Warning signs of health problems after giving birth


  • Some discomforts after giving birth are normal. But new moms may be at risk of serious health conditions that need medical care.

  • Learning signs and symptoms of health complications may help save your life. Getting treatment quickly may help prevent certain life-threatening conditions.

  • Life-threatening conditions that can happen after giving birth include infections, blood clots, postpartum depression and postpartum hemorrhage.

  • Warning signs to watch out for include chest pain, trouble breathing, heavy bleeding, severe headache and extreme pain.

  • If you think your life is in danger, call emergency services (911) or go to a hospital emergency room.

What are warning signs to look for after giving birth?

Your body worked hard during pregnancy, helping to keep your baby healthy and safe. But your body also changes after having a baby. While some changes are normal and help you recover from pregnancy, others may be a sign that something may not be right. Seeking medical care is the best thing you can do if you have any of the following warning signs or symptoms:

  • Heavy bleeding (more than your normal period or gets worse)
  • Discharge, pain or redness that doesn’t go away or gets worse. These could be a sign of infection in your c-section incision or if you had an episiotomy.
  • Intense feelings of sadness and worry that last a long time after birth. These could be a sign of postpartum depression (also called PPD). PPD is a kind of depression that some women get after having a baby.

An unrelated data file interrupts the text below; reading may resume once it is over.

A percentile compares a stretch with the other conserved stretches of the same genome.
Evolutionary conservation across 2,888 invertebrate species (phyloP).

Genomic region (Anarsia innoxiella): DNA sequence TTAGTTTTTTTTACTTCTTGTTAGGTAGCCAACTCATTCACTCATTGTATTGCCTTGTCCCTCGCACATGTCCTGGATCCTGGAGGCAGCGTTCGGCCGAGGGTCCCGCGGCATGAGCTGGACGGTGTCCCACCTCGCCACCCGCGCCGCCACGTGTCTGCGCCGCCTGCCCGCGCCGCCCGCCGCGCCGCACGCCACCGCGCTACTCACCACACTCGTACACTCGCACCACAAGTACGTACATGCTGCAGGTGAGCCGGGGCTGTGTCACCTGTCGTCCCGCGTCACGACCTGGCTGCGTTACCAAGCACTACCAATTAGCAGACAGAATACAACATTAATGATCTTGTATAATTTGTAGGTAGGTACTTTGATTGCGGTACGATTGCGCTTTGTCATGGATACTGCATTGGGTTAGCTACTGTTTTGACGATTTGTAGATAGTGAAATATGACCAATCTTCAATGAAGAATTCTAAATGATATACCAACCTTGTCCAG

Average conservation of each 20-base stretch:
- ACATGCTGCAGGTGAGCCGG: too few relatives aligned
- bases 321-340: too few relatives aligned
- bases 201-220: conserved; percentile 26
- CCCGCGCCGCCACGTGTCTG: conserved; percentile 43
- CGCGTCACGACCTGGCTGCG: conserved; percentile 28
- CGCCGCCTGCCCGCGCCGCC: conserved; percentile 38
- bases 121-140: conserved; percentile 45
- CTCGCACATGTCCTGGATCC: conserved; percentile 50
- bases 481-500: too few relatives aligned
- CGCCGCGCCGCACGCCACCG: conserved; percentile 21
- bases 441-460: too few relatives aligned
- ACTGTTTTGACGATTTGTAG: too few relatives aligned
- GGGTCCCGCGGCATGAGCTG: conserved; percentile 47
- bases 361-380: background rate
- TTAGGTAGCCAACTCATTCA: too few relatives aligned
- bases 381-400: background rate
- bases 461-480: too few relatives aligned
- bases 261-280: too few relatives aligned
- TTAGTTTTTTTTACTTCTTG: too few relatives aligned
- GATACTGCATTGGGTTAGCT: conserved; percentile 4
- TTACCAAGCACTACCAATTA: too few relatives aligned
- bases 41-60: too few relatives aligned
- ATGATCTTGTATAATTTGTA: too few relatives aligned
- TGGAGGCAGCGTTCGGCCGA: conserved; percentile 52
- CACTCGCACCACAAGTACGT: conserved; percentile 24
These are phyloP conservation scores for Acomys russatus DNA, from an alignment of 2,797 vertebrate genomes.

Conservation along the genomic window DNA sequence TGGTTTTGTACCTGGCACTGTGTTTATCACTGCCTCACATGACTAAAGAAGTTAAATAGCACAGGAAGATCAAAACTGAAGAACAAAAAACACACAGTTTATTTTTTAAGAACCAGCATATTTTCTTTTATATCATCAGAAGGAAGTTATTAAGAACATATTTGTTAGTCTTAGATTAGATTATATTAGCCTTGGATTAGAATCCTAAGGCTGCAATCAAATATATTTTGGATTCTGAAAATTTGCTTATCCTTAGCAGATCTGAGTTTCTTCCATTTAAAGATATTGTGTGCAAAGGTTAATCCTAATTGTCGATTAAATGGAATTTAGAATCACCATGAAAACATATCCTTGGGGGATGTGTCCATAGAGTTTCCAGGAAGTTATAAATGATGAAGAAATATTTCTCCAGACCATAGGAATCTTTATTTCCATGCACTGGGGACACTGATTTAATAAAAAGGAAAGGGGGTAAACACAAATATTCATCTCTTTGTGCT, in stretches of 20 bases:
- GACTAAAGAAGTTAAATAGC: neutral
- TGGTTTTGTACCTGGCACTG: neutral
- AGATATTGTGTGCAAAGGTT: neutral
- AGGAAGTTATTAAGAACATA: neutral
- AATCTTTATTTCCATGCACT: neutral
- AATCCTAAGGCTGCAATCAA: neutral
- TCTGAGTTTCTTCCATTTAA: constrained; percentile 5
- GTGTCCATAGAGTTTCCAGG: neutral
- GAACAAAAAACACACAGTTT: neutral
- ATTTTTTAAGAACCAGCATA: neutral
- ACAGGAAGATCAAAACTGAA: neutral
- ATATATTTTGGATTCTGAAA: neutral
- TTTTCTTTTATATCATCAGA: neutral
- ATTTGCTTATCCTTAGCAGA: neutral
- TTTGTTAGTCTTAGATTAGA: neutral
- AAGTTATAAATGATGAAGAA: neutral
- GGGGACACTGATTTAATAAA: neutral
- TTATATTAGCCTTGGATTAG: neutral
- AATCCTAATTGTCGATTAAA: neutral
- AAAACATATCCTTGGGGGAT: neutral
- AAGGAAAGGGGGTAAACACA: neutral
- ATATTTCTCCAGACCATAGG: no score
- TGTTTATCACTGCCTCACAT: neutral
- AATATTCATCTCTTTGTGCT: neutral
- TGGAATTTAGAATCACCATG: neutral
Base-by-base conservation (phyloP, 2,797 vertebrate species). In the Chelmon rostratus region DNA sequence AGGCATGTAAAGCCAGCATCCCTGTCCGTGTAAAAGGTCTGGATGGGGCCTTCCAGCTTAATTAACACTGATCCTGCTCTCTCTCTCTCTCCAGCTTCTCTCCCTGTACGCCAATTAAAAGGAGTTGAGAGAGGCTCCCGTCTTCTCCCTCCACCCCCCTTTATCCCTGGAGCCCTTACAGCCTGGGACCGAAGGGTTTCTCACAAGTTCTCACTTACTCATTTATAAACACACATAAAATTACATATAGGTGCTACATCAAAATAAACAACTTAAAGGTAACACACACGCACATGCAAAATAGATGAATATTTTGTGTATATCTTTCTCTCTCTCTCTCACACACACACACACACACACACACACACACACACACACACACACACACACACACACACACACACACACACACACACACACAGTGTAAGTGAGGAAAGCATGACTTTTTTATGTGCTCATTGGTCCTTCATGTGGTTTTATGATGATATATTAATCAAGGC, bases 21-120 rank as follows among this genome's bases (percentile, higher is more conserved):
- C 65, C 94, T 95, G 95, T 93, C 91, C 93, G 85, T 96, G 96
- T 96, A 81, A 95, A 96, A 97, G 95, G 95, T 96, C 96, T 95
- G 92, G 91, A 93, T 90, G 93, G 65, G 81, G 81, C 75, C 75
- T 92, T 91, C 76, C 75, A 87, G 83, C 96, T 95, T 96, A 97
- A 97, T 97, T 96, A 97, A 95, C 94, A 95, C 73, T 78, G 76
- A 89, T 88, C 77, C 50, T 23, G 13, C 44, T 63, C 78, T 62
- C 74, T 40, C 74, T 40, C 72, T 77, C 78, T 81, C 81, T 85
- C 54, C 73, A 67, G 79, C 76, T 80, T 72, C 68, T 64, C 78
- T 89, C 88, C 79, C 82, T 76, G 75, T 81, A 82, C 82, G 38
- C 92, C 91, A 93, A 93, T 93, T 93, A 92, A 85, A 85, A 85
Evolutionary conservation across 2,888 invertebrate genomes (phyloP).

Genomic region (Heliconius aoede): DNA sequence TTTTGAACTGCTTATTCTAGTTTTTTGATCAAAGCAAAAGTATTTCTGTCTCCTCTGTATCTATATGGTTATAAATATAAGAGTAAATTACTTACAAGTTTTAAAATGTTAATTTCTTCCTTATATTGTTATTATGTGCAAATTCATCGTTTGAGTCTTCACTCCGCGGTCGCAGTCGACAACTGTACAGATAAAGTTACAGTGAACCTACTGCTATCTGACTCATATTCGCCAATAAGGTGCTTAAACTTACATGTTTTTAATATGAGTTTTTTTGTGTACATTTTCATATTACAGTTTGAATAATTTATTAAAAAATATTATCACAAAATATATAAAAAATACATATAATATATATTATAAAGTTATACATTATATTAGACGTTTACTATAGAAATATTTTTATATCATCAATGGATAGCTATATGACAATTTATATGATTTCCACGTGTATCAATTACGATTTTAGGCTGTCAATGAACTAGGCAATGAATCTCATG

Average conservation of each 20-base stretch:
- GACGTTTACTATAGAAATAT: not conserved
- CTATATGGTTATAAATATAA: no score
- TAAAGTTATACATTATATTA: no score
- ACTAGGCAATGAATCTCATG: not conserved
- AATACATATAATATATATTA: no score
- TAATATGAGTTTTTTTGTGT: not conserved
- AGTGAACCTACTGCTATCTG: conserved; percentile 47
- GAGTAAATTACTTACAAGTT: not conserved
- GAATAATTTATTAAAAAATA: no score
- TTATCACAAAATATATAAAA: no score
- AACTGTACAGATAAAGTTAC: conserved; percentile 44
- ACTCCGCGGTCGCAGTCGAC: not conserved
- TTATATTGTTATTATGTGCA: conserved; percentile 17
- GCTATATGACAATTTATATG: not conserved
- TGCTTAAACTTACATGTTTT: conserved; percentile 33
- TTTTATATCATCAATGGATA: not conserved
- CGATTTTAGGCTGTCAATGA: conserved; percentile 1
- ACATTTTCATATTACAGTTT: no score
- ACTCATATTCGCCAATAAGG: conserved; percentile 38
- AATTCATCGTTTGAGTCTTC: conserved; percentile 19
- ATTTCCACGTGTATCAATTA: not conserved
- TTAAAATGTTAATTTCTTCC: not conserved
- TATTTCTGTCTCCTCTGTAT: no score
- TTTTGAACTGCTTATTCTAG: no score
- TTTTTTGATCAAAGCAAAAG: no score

• Fever higher than 100.4F
  • Pain or burning when you go the bathroom
  • Pain, swelling and tenderness in your legs, especially around your calves. These could be a sign of deep vein thrombophlebitis (also called DVT), a kind of blood clot.
  • Red streaks on your breasts or painful lumps in your breasts. These could be a sign of mastitis, a breast infection.
  • Severe pain in your lower belly, feeling sick to your stomach or vomiting
  • Vaginal discharge that smells bad
  • Severe headaches that won’t go away
  • Vision changes

Call your health care provider or dial 911 right away if you have any of these signs or symptoms:

  • Chills or feeling very cold
  • Clammy or sweaty skin
  • Fast breathing
  • Fast heart rate
  • Feeling confused
  • Fever
  • Having extreme pain or discomfort

Signs and symptoms of other health conditions

Contact your provider right away if you have any of the followings:

  • Bleeding that’s heavier than your normal period or bleeding that gets worse over time. You may have postpartum hemorrhage (also called PPH). PPH is a serious, but rare condition that can happen up to 12 weeks after having a baby.
  • Pain, swelling, redness, warmth or tenderness in your legs, especially in your calves. You may have deep vein thrombosis (also called DVT). This happens when a blood clot forms deep in the body, usually in the lower leg or thigh.
  • Changes in vision, dizziness, severe headache, pain in the upper right belly or in the shoulder, trouble breathing, sudden weight gain or swelling in the legs, hands or face. You may have postpartum preeclampsia.
  • Chest pain, coughing or gasping for air. You may have a pulmonary embolism (also called PE). An embolism is a blood clot that moves from where it formed to another place in the body. When the clot moves to a lung, it’s PE. PE is an emergency.
  • Feeling sad or hopeless for more than 10 days after giving birth. You may have postpartum depression (also called PPD). PPD is strong feelings of sadness, anxiety (worry) and tiredness that last for a long time after giving birth. These feelings can make it hard for you to take care of yourself and your baby. PPD is a medical condition that needs treatment to get better.
  • Feeling sick to your stomach or throwing up. You may have PPH or cardiovascular disease (also called heart disease). Heart disease includes conditions that affect the heart and blood vessels. They often affect the heart muscle or involve narrowed or blocked blood vessels that can lead to a heart attack or stroke.

If you feel like something is wrong, call your provider. Trust your instincts. Nobody knows your body better than you. It is important to get help so that you can enjoy being with your new baby.



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